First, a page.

Chuah Chong Yang - Singapore
Chong Yang received his BSc degree in Chemical and Biomolecular Engineering from Nanyang Technological University (NTU) in Singapore in 2015 as first class honours. He is one of the recipients of the Nanyang President's Graduate Scholarship (NPGS), which is a prestigious and competitive scholarship scheme that encourages final year students to kick-start their research career by pursuing a PhD in NTU. He recently completed his PhD study in the School of Chemical and Biomedical Engineering under the supervision of Professor Bae Tae-Hyun. Chong Yang currently works in the Singapore Membrane Technology Centre (SMTC) as research assistant in Professor Wang Rong's research group. His research focus is mainly on the development and synthesis of nanoporous absorbents and polymer-based composite membranes for gas separation process.
Chong Yang's enthusiasm in teaching has been demonstrated through his assignment as teaching assistant throughout his PhD studies. He has been involved in teaching and supervising core courses in chemical engineering (Material and Energy Balance, Chemical Reaction Engineering), by providing supplementary slides, brief overview and tutorial sessions so that students are able to comprehend the contents learned during the lecture.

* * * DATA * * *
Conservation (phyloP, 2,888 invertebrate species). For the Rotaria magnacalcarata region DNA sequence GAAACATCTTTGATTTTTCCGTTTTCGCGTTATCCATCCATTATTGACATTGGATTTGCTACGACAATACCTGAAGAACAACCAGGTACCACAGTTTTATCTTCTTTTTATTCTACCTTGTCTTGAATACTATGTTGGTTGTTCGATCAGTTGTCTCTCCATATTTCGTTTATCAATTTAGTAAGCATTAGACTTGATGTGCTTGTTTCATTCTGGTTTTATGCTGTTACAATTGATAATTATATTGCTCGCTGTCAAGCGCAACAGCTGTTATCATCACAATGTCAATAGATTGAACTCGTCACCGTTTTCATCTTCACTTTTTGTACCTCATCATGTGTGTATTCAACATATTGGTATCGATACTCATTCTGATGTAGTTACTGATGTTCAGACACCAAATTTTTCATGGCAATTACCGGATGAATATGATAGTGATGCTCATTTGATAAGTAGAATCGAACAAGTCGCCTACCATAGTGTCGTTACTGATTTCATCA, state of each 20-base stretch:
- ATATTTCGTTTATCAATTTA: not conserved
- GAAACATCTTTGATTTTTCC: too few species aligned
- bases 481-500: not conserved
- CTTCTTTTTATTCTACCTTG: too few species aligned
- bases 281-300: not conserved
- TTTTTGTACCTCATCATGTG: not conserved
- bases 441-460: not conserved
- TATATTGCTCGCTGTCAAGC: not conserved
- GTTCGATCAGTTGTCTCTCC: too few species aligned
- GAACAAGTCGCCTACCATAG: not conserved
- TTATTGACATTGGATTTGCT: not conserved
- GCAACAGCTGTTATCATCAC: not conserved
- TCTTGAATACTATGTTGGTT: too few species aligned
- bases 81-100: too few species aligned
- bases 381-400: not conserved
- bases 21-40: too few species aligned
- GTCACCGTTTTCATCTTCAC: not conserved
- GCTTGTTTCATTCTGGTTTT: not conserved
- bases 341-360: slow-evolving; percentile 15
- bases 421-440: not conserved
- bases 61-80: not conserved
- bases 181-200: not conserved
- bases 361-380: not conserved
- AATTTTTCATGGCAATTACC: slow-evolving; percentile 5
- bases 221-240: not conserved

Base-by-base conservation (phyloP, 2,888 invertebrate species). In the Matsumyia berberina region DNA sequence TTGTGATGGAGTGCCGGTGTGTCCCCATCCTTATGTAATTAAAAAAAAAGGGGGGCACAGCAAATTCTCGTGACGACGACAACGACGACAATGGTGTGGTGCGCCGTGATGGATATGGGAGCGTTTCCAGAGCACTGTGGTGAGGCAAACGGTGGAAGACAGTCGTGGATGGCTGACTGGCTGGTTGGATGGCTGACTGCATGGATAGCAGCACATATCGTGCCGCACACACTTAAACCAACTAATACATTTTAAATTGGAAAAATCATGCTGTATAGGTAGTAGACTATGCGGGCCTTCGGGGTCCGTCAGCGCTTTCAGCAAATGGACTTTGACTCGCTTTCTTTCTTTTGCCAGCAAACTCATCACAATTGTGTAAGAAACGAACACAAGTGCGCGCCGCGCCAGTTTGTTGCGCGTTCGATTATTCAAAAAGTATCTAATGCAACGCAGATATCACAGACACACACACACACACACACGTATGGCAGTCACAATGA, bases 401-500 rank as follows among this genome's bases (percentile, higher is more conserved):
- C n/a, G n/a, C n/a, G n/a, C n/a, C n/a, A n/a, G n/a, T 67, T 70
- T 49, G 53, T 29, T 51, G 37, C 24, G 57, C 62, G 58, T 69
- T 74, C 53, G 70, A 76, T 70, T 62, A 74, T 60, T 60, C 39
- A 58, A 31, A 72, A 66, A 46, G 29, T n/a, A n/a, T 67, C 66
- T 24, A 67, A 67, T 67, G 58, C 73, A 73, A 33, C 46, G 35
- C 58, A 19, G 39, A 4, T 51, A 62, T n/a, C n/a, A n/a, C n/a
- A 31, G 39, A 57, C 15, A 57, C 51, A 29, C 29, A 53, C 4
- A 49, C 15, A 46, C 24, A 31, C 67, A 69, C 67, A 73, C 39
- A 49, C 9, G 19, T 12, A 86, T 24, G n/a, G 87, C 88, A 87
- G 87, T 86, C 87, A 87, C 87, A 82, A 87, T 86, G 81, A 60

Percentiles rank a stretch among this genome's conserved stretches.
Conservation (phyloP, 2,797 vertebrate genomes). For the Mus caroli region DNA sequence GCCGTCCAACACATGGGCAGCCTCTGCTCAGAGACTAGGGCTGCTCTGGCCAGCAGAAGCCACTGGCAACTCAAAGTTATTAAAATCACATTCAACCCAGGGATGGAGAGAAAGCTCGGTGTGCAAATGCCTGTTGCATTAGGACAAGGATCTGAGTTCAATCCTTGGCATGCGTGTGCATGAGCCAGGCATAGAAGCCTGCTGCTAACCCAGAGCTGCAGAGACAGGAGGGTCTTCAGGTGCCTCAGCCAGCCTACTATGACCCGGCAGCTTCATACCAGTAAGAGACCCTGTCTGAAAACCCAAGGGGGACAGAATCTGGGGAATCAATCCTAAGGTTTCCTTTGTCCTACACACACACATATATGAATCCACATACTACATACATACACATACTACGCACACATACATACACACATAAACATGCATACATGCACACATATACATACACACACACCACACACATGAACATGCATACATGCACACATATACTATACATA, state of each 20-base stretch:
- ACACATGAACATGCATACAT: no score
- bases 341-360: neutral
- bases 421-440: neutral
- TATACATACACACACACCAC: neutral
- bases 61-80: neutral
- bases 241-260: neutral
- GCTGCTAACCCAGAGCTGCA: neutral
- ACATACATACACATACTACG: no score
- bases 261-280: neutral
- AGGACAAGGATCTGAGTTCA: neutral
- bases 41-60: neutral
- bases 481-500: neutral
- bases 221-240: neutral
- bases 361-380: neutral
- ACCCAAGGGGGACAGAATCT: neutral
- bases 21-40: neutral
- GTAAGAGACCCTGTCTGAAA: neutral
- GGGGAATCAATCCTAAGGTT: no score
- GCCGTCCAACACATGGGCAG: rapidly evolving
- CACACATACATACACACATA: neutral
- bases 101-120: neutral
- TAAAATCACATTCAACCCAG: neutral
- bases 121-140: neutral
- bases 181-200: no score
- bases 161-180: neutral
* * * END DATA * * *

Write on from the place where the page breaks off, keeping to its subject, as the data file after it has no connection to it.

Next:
Potential of mixed-matrix membranes for O2/N2 separation process
Traditional fuel combustion which uses air (O2/N2) as the oxidant, suffers poor energy efficiency due to the presence of N2. Thus, to increase the O2 content in the feed, O2/N2 separation using membranes has been considered as an attractive alternative compared to conventional cryogenic distillation. Nevertheless, polymeric membranes and nanoporous membranes suffer from permeability/selectivity trade-off limitations as well as from poor scalability respectively. Hence, mixed-matrix membranes were proposed as a technically viable option to enhance both O2 permeability and O2/N2 selectivity of resulting membranes while retaining the advantages of polymeric materials. Nevertheless it is generally challenging to surpass the upper bound limit for O2/N2 separation as commercial polymers possess low O2 permeability. Thus, thermal treatment of polymers at elevated temperatures to form Carbon Molecular Sieve Membranes (CMSM) was conducted. Gas permeation properties of CMSM reveals substantial improvements in O2 permeability without sacrificing O2/N2 selectivity with reference to its precursor.